Story/photos by Chris Ayers.
A Salt Lake music store that sells heavy-metal/hard rock music exclusively, and is a local business? Sounds like a recipe for disaster in 2015. But these obstacles have not stopped Kevin Kirk, who has been the sole owner of The Heavy Metal Shop and has been “Peddlin’ Evil Since 1987!”.
Although a fan of many music genres, harder and heavier music has a special place in Kirk’s heart. Kirk likes a wide variety of music, but the most popular genres at the time he opened his first store (The CD Shop) in 1986, such as jazz and new age, were not his shot of whisky. “I’d rather know about everything I sell,” he said. In 1987, he changed the direction of his shop and rebranded. The Heavy Metal Shop was born.
Living in an age of digital and piracy makes survival difficult for music stores, especially local music stores selling specific genres of music. In 1994, Kirk ordered 1,000 copies of Slayer’s “Divine Intervention” and sold them all in a matter of weeks. Today, he would be lucky to sell at least 50 copies of any big band’s release. Kirk doesn’t dwell on what should’ve been done to combat piracy: “I think it’s too late to fix that problem!” he laughs. Although still a record store at heart, Kirk followed the lead of many famous bands whose record sales have slowed down: merchandising.
The classic skull logo came from a former customer from The CD Shop. Not knowing much about heavy metal (Kirk payed him with old jazz CDs), the illustrator originally drew half a record as part of the logo, which was a great idea—for a normal record store. After hearing Kirk’s feedback, he changed it to the half-skull logo we now know today.
Kirk sold store t-shirts to his customers, like other businesses. Except most businesses don’t have their merchandise worn by famous bands and musicians. Tom Araya and Jeff Hanneman of Slayer, the pioneers of thrash-metal were among the first to wear THMS shirts, and the store’s phone line was flooded with orders after Araya represented the shop on the cover of the September 1991 issue of “Kerrang.” The increasing popularity of the logo ended up creating an entire line of merchandising such as hats, coffee mugs, sweatshirts and sweatpants, patches, and even booty shorts; none of which Kirk ever planned on.
Perhaps the biggest metal celebrity to wear the store’s shirt is Kirk’s favorite musician of all time: Alice Cooper. Kirk first met Cooper when he came into his shop in ’87, and met him again in ’91 during the “Operation Rock ‘N’ Roll” tour with Judas Priest and Motörhead. Cooper casually mentioned that he wore a t-shirt with the store’s logo during an interview with KUTV. Kirk contacted the news immediately after the concert and got a recording of it. “That was probably one of the biggest thrills, you know, in all the years I’ve been in business; just having him do that… that was really cool.” Cooper continues to wear the shirt and sees many of his fans in the audience wearing the shirts as well.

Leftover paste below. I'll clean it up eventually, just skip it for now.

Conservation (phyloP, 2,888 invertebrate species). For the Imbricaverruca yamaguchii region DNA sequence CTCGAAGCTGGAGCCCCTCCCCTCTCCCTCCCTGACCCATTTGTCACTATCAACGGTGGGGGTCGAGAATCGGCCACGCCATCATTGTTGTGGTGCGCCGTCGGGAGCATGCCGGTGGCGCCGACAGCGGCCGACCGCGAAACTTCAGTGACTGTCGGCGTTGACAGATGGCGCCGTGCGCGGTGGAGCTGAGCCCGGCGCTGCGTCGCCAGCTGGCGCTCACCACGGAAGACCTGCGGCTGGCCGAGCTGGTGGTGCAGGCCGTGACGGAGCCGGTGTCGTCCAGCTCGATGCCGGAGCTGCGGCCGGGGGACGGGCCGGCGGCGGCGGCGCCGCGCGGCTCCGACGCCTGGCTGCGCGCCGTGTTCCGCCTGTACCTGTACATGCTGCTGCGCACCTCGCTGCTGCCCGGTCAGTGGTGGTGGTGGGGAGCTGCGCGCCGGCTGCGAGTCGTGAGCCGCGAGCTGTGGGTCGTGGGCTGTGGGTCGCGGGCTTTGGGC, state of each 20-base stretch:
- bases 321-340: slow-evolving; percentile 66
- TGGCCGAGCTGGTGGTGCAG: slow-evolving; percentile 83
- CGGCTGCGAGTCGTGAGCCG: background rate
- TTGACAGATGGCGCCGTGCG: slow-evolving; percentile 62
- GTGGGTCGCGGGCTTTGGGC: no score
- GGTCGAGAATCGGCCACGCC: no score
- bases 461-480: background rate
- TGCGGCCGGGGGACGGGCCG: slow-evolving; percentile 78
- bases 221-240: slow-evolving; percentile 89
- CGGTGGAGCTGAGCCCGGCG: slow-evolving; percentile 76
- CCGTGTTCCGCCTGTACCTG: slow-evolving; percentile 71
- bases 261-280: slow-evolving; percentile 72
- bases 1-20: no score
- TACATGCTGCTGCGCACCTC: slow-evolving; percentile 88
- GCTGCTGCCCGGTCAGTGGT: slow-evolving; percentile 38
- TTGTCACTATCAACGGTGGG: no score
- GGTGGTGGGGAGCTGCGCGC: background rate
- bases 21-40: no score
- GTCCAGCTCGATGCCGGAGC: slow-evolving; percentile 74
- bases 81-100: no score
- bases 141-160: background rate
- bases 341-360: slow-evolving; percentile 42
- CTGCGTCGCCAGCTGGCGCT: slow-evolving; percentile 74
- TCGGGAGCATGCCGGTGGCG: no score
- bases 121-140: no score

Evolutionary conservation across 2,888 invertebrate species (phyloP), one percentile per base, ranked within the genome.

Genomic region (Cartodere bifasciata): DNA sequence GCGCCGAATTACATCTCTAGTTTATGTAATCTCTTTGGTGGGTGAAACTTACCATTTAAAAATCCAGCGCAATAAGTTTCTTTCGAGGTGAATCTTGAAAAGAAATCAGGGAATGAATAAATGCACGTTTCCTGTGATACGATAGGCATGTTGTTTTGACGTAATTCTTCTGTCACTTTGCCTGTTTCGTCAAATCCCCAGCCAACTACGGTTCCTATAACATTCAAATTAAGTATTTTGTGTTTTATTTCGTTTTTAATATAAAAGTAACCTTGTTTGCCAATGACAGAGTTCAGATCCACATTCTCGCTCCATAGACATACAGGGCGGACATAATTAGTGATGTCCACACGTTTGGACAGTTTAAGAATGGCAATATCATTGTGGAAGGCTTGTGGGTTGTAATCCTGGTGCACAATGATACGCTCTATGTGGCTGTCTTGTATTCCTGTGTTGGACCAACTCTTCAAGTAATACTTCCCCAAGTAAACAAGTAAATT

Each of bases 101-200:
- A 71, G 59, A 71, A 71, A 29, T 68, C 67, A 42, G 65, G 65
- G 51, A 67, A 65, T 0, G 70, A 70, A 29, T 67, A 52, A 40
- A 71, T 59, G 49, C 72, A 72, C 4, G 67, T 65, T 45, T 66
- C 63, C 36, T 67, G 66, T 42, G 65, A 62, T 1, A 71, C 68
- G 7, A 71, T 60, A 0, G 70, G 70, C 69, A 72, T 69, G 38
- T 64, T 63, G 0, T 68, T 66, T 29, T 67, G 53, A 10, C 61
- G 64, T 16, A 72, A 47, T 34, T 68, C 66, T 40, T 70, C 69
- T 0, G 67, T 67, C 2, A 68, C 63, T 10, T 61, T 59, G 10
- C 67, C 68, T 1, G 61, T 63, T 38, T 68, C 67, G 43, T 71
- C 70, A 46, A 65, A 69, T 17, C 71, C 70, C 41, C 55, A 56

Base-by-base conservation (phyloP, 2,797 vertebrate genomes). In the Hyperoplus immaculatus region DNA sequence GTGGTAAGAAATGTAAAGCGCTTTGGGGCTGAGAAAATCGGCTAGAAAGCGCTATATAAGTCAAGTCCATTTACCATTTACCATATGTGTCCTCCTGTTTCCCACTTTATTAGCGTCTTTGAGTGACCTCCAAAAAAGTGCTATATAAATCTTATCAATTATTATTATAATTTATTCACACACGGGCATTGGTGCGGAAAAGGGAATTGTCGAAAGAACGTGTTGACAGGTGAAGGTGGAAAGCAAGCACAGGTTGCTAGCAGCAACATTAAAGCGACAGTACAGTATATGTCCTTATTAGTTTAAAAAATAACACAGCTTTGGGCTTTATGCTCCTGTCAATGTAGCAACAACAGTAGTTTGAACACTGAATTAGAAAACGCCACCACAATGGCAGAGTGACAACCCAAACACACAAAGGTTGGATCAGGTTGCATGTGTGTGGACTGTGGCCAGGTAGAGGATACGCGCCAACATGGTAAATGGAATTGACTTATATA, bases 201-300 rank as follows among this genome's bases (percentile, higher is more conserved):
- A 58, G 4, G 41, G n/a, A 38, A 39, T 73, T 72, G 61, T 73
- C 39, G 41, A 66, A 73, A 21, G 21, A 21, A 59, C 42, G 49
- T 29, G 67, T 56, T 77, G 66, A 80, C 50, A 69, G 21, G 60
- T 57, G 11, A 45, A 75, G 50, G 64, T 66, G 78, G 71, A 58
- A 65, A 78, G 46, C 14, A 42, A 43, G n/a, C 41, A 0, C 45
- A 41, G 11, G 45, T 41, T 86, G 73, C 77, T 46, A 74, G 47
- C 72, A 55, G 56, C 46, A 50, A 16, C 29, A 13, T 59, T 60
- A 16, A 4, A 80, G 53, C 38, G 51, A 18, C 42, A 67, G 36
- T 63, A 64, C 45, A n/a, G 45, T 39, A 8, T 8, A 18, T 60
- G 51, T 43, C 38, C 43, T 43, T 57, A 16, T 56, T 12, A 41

“Metal people are real loyal to their bands and it seems like they’re loyal to me too,” Kirk said about the die-hard loyalty of metal heads (some of Slayer’s fans are crazy enough to carve the band’s logo in their body). Customers that have been around since the beginning of the store still come in to buy the latest album releases; a tradition that is passed down to their children as well. No doubt a factor that has helped keep THMS in business.
Despite being smaller than a gas station convenience store, there is just enough room for a small gig. The original Heavy Metal Shop was a combination of a record store with a small venue in the back. “I’d have ‘Open for bizand then the back room would be for shows. And then when I moved to Sugar House we started doing a lot of in-stores with bands where they would do signings…” Having a band already in his store? Might as well have them play their music there live too. After the landlord sold the property, and the new owners tore the building down, Kirk relocated to where the shop has stood since 2001. Moving to 63 Exchange Place, the heart of downtown Salt Lake, turned out to be a blessing in disguise. He again built a small stage and continues to have local groups perform a short concert for people and sell their records. “It’s funny how that works, because things come back around.”
Cooper is not the only musical god that Kirk met because of his store. When asked who he hasn’t met, he had to actually think about it. “Uh… God, you know, I’ve met most of my heroes. I’ve met Iggy Pop, Alice and Ozzy [Osbourne, known as “The Godfather of Heavy-Metal”], [Ronnie James] Dio… I haven’t met Tony Iommi… that would be pretty awesome… I can’t really think of anyone else.” That dream might become a reality when Black Sabbath visits USANA Amphitheater in September 2016 on their “The End” tour. Slayer, Lemmy of Motörhead, and the late great Dimebag Darrell of Pantera and Damageplan are also on the list of Kirk’s heroes he has met. Having the actual “Metal God” Rob Halford visit his store also makes his list of “biggest thrills.”
The spirit of record stores will always live on. Those who are “old school” will continue to shop there and will make it a tradition for their offspring to go there as well. Owning a piece of merchandise is a great conversation starter for some, and because it’s free advertising many will give the shop a visit. And with a record store that plays live concerts for local bands, The Heavy Metal Shop will, no doubt, continue to thrive for many more years to come.